Lasting love bloomed in wartime

Ernest ''Digger'' Thornley got his name and nickname from an uncle who died in World War 1.

At the Montecillo Anzac Service yesterday, the 93-year-old recalled being a child in Dunedin and watching World War 1 veterans marching from the Oval to the Cenotaph on Anzac Day.

''It is just amazing how it has changed.''

During World War 2 Mr Thornley served in the Pacific, including Guadalcanal in the Solomon Islands. He has never returned.

''I would have loved to go back; two or three of my cobbers are buried over there.''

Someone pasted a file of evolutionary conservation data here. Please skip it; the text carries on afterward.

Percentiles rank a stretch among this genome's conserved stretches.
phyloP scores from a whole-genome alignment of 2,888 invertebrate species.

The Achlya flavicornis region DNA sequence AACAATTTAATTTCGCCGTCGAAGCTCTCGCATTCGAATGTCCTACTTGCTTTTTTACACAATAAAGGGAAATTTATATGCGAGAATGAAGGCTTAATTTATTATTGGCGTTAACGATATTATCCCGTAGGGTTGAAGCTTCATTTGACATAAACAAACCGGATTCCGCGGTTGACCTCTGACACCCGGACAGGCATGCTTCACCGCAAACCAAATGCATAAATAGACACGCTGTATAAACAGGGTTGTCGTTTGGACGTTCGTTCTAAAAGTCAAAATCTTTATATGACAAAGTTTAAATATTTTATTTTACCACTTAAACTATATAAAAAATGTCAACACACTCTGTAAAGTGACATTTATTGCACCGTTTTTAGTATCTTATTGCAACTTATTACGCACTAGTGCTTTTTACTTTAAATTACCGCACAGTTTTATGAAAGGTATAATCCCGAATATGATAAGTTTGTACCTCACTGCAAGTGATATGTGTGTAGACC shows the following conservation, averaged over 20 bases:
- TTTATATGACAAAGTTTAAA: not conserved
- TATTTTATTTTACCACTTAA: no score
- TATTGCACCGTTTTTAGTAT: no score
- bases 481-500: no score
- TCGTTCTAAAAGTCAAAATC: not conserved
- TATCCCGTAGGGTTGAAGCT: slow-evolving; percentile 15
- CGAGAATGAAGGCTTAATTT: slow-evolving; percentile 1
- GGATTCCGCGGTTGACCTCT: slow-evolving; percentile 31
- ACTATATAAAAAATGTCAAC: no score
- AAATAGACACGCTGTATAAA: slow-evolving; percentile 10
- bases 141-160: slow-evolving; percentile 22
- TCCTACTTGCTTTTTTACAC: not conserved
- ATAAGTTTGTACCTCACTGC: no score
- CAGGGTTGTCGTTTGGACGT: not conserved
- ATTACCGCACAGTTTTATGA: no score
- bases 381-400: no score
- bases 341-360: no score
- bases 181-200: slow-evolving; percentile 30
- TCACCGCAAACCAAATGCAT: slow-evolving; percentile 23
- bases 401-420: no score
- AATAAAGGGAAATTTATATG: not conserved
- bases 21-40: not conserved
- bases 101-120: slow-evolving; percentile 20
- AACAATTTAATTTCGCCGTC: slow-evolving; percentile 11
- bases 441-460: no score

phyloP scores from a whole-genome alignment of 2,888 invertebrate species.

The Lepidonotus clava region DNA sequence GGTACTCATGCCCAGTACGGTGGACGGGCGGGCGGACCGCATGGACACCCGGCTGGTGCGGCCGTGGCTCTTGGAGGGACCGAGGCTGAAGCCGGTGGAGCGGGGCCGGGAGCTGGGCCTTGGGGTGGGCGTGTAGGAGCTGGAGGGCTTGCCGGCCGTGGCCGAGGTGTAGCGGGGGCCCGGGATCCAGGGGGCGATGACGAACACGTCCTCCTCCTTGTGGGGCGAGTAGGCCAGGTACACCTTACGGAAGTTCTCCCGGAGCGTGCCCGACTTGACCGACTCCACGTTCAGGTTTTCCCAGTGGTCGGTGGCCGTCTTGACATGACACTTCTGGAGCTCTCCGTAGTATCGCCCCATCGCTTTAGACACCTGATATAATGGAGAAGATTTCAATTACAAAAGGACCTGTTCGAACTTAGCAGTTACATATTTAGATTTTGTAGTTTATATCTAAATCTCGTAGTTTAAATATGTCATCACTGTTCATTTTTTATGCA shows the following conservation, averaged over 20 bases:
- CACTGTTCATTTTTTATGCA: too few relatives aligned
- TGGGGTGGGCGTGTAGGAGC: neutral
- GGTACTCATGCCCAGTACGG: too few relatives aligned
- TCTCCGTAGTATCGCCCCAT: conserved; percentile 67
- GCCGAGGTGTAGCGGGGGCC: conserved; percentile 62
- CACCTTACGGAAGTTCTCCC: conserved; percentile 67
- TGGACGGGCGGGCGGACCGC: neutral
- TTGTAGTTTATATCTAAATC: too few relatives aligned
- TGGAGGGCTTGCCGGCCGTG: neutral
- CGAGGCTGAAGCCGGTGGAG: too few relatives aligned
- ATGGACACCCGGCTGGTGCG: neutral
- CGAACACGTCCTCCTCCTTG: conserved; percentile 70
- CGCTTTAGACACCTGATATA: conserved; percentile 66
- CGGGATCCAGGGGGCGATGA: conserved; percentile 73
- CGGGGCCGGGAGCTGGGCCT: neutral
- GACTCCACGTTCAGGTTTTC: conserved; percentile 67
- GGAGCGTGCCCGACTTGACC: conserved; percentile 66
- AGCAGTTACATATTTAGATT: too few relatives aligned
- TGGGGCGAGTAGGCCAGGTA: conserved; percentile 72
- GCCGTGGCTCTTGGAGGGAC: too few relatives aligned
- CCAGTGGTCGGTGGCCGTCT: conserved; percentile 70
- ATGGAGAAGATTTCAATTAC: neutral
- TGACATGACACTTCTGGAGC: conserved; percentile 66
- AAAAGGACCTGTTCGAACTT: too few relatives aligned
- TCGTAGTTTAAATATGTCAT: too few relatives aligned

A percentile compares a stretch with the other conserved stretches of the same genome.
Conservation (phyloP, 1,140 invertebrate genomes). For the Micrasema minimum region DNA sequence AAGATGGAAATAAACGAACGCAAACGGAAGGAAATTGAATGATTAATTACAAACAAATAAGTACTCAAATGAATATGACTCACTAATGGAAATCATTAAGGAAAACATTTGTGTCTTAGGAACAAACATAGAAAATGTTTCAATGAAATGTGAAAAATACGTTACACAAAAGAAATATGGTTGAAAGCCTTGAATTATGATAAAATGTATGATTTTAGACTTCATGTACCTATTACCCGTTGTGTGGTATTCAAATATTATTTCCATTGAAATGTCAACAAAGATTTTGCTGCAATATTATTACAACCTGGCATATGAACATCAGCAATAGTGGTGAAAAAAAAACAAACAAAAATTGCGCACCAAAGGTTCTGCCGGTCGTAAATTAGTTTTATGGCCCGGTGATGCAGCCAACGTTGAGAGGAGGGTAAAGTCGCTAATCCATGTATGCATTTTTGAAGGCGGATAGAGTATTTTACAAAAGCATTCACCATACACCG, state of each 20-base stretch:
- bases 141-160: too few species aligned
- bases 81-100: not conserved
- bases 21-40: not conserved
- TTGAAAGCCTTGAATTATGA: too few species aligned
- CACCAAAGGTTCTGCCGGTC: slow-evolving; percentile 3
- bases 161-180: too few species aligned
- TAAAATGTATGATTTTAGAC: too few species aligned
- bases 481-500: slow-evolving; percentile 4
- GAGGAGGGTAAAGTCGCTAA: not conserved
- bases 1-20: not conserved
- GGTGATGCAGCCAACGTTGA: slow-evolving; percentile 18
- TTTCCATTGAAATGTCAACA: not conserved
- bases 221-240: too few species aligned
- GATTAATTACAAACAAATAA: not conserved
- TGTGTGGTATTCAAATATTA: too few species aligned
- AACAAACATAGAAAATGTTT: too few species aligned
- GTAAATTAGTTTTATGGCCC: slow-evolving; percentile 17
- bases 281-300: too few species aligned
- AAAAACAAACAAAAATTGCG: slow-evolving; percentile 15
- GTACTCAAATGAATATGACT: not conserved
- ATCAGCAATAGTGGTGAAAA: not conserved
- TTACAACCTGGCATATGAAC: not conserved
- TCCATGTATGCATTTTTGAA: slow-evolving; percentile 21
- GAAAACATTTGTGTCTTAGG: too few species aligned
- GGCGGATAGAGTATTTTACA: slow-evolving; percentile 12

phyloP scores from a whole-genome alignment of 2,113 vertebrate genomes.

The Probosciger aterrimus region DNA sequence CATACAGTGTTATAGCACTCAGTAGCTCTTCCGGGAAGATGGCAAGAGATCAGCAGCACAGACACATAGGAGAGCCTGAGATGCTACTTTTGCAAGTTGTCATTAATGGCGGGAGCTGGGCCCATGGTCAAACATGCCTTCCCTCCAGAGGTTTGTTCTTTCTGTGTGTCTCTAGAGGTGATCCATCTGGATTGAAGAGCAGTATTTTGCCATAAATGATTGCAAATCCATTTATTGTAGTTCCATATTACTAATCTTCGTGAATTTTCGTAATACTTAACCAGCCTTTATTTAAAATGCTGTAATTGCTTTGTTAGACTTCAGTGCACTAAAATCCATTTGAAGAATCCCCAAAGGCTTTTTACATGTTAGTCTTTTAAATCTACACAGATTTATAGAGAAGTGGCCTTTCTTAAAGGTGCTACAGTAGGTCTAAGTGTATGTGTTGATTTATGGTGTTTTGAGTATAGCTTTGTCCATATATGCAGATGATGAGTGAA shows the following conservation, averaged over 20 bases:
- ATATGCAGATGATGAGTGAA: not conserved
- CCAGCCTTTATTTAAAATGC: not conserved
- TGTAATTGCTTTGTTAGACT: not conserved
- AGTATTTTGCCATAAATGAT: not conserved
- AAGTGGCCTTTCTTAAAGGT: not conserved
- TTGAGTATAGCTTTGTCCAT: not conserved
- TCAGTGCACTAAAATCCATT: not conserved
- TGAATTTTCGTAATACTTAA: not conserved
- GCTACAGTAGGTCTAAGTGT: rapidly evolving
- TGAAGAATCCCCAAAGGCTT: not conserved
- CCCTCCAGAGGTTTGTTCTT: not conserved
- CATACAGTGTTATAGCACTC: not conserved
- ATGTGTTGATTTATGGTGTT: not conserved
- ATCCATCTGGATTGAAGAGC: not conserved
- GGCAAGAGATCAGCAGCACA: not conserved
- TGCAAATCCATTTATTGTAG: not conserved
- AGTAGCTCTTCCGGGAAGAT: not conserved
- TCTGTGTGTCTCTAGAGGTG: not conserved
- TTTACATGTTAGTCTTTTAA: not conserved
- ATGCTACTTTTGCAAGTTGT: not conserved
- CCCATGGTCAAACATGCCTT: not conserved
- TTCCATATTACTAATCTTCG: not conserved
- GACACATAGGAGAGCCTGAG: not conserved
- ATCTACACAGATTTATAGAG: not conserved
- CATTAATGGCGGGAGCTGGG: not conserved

He attended an official function in Wellington last year for those who missed out on the ballot, and was reunited with a fellow machine-gunner from his company.

Asked about his nickname, Mr Thornley said he was named after his uncle Ernest Chadwick, who was killed in France near the end of the war.

''People used to hear my nickname and say ''you are too young to be in World War 1''.

At Burnham during the war he met his future wife Blanche, a corporal at headquarters.

''I couldn't refuse her ... I was only a private,'' he quipped.

The couple often attended smaller services and noted the ''amazing'' number of young people who attended commemorations.

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